Holiday Greetings

Despite the prevalence of and participation in social media, approximately two-thirds of adults are projected to send holiday greeting cards this year between Thanksgiving and New Year’s ( ).

At our house, we have a festive bowl that we use to collect our cards as they arrive beginning around Thanksgiving. Having the cards in the bowl provides quick access for a reminder of who sent you a card, whose family has expanded or changed over the past year, etc. There are simple greeting cards with merely a signature, picture cards with printed signatures, picture cards with notes, greeting cards with handwritten notes, and greeting cards with inserted printed letters. Collectively, they represent the greetings from friends, relatives, business colleagues, neighbors, former neighbors, and anyone who might not fit into one of those categories but who chose to send us a card.

After our gifts were unwrapped on Christmas Day, I picked up the bowl and looked at this year’s cards again. The picture cards in particular have a generational flow. There were pictures of newlyweds, pictures of babies, pictures of children, pictures of children graduating, pictures of children getting married, pictures of grandchildren, pictures of the couples, their sons, daughters, daughters-in-law, and sons-in-law, and grandchildren, etc. Picture cards comprised the majority of this year’s cards, and the cards with no pictures on them were usually accompanied by a holiday letter.

The receptivity toward holiday letters has changed over the years. When I was younger, I remember discussions at social events about who had received the most outrageous holiday letter implying that sending one was not cool. Whether or not I agreed at the time that those letters were outrageous or not, I find them much more informative now that I’m older.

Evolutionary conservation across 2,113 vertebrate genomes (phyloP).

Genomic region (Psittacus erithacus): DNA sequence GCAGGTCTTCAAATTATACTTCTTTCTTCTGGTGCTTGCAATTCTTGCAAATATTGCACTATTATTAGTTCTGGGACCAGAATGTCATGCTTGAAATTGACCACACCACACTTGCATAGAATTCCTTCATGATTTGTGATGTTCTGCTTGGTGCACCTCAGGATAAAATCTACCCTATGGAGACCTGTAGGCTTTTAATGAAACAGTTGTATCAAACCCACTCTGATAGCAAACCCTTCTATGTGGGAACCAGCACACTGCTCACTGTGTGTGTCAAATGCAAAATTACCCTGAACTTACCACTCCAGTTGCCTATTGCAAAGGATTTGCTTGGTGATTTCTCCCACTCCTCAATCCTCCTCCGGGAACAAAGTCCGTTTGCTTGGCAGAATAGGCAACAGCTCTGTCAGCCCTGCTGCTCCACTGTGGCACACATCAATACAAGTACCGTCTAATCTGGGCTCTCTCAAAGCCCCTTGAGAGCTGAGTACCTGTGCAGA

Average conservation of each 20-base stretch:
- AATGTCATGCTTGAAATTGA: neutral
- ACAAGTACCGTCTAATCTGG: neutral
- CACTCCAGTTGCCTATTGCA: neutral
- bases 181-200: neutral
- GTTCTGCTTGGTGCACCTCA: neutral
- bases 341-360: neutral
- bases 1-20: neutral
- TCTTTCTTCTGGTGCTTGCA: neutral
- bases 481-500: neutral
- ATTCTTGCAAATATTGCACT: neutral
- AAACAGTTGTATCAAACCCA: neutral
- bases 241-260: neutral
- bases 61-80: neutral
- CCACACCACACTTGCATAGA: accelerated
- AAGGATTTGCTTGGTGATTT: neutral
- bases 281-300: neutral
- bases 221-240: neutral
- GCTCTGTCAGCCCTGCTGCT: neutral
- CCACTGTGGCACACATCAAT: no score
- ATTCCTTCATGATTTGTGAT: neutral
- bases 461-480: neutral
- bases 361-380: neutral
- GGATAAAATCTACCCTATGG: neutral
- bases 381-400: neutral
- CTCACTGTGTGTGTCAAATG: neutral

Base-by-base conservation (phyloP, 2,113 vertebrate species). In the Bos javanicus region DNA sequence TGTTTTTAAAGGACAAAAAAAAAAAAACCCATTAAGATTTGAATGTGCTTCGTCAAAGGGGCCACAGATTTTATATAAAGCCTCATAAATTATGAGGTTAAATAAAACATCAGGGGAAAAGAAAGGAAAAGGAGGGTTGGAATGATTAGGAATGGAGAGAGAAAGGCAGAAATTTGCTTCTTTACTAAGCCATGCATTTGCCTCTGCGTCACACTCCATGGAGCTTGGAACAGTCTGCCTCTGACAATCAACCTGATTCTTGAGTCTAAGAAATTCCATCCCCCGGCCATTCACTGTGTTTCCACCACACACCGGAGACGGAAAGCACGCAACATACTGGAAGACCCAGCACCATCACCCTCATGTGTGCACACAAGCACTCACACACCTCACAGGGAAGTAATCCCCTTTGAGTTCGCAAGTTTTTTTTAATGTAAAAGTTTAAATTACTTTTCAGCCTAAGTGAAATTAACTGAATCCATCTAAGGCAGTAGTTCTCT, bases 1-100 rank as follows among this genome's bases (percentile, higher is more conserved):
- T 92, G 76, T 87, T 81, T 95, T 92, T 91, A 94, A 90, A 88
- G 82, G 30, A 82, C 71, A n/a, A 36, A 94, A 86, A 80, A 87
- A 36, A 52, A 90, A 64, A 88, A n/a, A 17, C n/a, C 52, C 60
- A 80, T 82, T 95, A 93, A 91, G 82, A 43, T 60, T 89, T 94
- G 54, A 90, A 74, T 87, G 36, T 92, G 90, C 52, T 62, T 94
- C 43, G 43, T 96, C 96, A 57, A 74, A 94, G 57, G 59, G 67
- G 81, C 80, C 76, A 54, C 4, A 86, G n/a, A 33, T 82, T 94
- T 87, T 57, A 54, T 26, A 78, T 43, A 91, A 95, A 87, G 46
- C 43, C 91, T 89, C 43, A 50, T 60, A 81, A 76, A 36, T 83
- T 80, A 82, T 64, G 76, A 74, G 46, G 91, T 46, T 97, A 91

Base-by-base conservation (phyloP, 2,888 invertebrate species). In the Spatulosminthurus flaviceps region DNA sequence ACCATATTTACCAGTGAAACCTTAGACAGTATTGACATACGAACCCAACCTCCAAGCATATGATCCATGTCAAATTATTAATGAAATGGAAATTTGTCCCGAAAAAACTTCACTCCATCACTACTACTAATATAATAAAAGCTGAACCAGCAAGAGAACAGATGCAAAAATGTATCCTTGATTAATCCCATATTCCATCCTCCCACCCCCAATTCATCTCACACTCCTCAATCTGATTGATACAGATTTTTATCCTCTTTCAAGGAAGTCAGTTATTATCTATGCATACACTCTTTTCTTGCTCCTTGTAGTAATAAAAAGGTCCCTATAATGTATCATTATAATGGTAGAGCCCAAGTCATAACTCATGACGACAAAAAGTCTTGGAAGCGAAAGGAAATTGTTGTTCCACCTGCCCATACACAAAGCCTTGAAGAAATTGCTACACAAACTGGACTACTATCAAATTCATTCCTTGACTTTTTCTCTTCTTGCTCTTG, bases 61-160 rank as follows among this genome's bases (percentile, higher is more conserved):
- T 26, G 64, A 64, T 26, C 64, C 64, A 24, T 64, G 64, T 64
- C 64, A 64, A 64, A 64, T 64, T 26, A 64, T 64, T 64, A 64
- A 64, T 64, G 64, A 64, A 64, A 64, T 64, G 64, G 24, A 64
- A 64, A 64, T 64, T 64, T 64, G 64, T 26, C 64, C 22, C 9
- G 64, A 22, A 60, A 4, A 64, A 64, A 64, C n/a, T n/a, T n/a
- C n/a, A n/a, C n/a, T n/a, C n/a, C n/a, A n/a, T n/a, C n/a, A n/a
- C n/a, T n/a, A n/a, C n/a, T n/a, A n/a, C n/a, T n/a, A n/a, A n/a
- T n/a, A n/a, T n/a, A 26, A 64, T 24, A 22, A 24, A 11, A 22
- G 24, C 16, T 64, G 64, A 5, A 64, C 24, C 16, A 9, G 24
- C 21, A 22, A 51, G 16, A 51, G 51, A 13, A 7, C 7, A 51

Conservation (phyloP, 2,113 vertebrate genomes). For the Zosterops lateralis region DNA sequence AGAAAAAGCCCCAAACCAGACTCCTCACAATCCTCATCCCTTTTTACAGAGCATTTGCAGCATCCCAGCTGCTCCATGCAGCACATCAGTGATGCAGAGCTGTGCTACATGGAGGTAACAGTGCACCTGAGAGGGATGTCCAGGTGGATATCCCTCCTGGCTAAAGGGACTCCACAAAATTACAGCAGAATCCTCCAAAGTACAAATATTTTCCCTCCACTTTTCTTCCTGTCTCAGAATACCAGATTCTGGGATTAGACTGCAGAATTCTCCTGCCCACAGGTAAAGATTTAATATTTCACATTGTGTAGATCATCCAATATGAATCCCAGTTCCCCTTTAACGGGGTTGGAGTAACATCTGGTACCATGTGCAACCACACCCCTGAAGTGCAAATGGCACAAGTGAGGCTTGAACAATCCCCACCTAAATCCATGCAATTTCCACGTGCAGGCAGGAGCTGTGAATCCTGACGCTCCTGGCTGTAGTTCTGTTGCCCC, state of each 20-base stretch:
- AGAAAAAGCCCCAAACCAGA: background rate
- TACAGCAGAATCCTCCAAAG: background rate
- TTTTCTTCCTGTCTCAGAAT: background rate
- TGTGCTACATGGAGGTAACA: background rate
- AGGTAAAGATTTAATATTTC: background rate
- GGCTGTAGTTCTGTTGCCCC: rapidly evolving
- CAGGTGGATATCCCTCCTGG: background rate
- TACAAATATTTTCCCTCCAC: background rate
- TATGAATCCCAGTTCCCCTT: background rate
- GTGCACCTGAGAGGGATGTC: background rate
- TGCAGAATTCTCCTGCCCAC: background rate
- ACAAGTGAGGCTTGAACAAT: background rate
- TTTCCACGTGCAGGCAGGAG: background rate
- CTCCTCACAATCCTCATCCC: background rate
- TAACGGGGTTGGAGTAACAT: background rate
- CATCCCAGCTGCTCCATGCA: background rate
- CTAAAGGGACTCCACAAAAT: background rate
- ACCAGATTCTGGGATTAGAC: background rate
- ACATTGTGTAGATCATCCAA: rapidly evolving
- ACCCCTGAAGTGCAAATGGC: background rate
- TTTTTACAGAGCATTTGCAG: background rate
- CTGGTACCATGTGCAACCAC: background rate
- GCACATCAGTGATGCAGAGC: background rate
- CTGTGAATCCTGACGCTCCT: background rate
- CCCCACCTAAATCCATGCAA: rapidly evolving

Holiday letters are not easy to write. Having written more than a few after my children were born, it’s important that they be the right length and provide an update that doesn’t seem too boastful or too deep into the minutia. I learned over the years that it is easier to write the letter for friends I hadn’t seen in a while and leave it out of cards sent to relatives, neighbors, and work colleagues.

This year, I received a few images of picture cards through social media. I assume it was easier for some people to email the image of a card to multiple friends than purchase multiple cards and envelopes, write or print a snail mail address, add a stamp, and mail multiple cards. Each year I wonder how many cards we sent will return because we’ve not kept up with a change of address.

Another observation from reviewing this year’s collection of cards is that many cards were from the children of our friends and relatives who are married and have children of their own. It’s great to see the circle of life reflected through annual holiday cards. At the same time, there are fewer cards received from aunts and uncles and friends of my parents as they have passed on.

I suppose it is only a matter of time until someone comes up with an easy-to-do voice or video card that you can record and send a link via email to all your friends and relatives. For example, I would enjoy hearing the story about my two college friends who had separate families and, based on the pictures on their holiday card, appear to be together. Then, there’s the picture of my fraternity brother and his wife, their three children and spouses, and eight grandchildren. I’m sure there’s more than one good story to share from that group.

The tradition of holiday cards is credited to Sir Henry Cole, a British postal worker, who asked a printer to print 1,000 cards that he sent to his friends over the holidays to fulfil his social obligations. I appreciate the time and thought that all my friends and relatives spend in sending their cards. I suppose if I want to find out more from some of them, I should pick up the phone and call. Meanwhile, if we know each other and haven’t exchanged cards, Happy Holidays!

Subjects of Interest


Higher Education

Independent Schools


Student Persistence